Another common cause if the track bar is OK is wear in the control arm bushings. The axle end upper joint is sometimes damaged by oil dripping from the air box if blow by is an issue. The bushings are difficult to replace in the control arms them selves and it is sometimes cheaper to buy new control arm than to buy the two bushings.

Other things to check are the bolts that hold the steering box to the frame and slop in the pitman arm. Worn tie rod ends can also contribute to death wobble.

In extreme cases or where you have to drive a Jeep that is subject to death wobble, try altering the steering alignment a bit. Toe out will usually stop death wobble. It will wear the tires, but it will stop the wobble. I also fixed one by removing all the caster shims from the lower control arms.

Follow these guidelines and you will be driving a smooth running vehicle that can take you anywhere. Just realize it will take some attention to details to keep your Jeep running smooth.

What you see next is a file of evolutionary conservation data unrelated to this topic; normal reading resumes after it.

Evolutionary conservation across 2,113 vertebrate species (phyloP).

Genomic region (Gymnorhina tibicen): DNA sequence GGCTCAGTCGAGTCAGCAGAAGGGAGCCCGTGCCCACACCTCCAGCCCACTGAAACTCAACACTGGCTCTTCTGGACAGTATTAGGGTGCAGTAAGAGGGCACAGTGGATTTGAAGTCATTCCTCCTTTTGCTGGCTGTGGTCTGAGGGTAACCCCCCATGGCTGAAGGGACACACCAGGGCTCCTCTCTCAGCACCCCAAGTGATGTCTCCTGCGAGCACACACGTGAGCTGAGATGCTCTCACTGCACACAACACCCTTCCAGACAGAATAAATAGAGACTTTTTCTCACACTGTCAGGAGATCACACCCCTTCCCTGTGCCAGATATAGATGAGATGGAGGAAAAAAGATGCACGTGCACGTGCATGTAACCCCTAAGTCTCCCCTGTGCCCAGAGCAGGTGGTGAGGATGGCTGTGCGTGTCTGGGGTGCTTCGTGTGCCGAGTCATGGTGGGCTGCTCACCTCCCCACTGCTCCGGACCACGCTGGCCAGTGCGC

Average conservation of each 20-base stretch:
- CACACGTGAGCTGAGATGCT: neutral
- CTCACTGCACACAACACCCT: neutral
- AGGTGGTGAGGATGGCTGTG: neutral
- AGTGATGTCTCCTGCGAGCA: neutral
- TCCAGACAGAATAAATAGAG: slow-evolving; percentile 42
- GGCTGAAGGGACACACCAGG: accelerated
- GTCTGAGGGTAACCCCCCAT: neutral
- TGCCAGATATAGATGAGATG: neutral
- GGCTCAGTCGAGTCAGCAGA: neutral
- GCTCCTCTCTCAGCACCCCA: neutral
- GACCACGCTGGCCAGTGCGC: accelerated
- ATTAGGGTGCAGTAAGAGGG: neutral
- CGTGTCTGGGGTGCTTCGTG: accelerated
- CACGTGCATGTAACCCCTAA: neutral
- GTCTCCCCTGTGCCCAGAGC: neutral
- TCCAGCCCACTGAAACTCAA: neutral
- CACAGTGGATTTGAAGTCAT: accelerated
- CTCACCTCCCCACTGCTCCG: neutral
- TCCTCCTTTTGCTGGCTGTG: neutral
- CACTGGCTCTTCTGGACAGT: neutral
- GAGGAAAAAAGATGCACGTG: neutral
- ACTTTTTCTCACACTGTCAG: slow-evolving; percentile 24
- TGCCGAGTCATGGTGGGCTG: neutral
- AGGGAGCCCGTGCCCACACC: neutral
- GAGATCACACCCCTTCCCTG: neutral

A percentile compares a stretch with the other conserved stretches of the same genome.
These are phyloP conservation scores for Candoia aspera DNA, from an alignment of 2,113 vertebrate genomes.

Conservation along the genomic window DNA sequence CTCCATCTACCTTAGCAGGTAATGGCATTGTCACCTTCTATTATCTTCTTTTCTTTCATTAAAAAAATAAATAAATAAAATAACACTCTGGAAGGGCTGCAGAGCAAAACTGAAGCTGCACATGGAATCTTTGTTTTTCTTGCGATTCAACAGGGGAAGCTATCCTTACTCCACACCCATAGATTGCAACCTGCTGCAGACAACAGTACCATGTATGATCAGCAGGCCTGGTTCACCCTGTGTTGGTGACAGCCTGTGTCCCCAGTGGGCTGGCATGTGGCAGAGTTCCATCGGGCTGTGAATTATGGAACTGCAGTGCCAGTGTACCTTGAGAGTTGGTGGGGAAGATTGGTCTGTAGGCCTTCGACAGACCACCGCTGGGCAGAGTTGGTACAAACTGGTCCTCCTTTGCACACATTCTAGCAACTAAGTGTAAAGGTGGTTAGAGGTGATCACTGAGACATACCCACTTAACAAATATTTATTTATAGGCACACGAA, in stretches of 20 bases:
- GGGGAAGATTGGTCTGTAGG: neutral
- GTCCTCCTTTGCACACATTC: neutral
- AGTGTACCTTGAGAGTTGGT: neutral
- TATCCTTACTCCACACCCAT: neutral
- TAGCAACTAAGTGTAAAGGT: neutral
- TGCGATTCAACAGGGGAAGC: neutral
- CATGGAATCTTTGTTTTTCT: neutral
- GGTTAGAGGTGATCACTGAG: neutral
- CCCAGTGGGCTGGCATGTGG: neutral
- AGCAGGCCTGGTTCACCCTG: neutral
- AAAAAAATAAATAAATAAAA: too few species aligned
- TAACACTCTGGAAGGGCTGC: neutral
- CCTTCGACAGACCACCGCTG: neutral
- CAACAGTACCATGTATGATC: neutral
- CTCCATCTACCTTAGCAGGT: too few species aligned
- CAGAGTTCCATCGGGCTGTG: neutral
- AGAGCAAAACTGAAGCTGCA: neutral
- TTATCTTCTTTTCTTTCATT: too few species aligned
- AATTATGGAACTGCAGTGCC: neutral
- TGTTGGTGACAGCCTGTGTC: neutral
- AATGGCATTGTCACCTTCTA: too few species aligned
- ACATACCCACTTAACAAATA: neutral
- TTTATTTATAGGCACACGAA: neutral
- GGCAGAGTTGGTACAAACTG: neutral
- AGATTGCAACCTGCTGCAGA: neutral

Twilight the movie

Twilight movie review

I finally relented to the pressure of my female friends and watched the movie Twilight. They have all been raving about it so in order to keep up with the conversations, I watched the movie.

In case you have not heard this movie is about a 300 year old vampire who pretends to be 17. Presumably so he can hang out with high school girls. Oh and he is a vegetarian vampire so he only drinks soy blood or something like that.

He has the ability to read minds so he always knows what everyone is thinking. He has a foster family that includes two incredibly hot foster sisters who ride around in a four door Jeep Wrangler. At least they have good taste in cars.

Anyway the new kid in town becomes inexplicably popular with all the guys wanting to invite her to prom even though she is painfully shy and clumsy. She drives around in an old Chevy pickup that was built for her by her childhood Indian boyfriend that is probably a werewolf. At least it has new tires. Police chief dad bought them for her so she would be safe. That and the pepper spray.